A Note On ISO
If you take a photography lesson with me, I will not spend much time about talking about ISO.
Why is that?
The answer is pretty simple.
You only ever want ISO to be the lowest that it can go. This post will look at why.
ISO Is Not Essential
You may hear photographers talk about the exposure triangle: (1) aperture, (2) shutter speed, (3) ISO.
To quote my photography teacher, Andrew Shapiro, “ISO is only ever a compromise.”
This means that you use ISO when a scene is too dark, but you want to have more options when using your aperture or shutter speed.
But there is no positive aspect to a higher ISO. A Higher ISO means that your camera sensor will be less sensitive to light, and you are more likely to get grainy photos.
ISO Is Not A Historical Part Of A Camera
Do you remember back to the days when people still commonly used film in cameras? We had to buy film that had different levels of sensitivity.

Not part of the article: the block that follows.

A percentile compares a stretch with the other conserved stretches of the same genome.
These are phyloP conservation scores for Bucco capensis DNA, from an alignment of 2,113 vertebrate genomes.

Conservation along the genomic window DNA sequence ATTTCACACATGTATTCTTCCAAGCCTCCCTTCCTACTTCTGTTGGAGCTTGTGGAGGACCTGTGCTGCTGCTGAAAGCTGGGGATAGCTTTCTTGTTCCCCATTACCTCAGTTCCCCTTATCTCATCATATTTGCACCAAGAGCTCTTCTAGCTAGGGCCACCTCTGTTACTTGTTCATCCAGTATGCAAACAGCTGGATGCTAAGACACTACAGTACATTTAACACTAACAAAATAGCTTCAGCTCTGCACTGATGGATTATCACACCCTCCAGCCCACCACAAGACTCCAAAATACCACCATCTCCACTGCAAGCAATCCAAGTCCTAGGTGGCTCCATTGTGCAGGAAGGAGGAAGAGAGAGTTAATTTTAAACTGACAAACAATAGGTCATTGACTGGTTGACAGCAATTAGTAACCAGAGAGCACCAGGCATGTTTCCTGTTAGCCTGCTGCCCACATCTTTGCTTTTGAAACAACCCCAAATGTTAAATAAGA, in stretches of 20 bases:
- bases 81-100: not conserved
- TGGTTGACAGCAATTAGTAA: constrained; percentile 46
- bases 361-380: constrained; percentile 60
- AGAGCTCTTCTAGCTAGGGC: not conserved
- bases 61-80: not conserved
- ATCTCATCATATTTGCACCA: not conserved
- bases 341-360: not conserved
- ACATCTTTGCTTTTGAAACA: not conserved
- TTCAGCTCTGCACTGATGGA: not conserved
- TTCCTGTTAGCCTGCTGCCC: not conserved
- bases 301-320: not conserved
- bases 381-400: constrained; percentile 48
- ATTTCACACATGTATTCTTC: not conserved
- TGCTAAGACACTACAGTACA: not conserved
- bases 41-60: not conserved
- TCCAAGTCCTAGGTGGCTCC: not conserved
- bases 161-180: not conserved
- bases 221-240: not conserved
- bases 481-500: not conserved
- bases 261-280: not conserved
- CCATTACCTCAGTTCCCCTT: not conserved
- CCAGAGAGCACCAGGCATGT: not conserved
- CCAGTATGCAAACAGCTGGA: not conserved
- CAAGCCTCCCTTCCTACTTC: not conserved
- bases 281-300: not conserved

Higher ISO film was for darker scenes and lower ISO film was for sunny days.
Aperture and shutter speed have always been functions of a camera to show light, depth of field, and movement in a scene.
ISO only came part of the camera with the recent digital revolution. Unfortunately this sometimes leads to confusion for younger photographers.
Do Not Use Auto ISO
In the case I have not convinced you yet to keep your ISO as low as possible, you may be tempted to use auto ISO on your camera.
Don’t do it!
It’s a bad idea, and look at the above photo to see why.
I was aiming to capture the light differentials of the Pantheon in the morning. I set my aperture and shutter speed to what I believed I needed. But I also had auto ISO turned on.
The resulting photo shows highlights that are over exposed and grays that are grainy.
I wanted to create a captivating photo. But the only reason I pull out this photo is to show people why they shouldn’t do what I did.
So, remember, when you use your nice digital camera, always keep the ISO as low as it can go.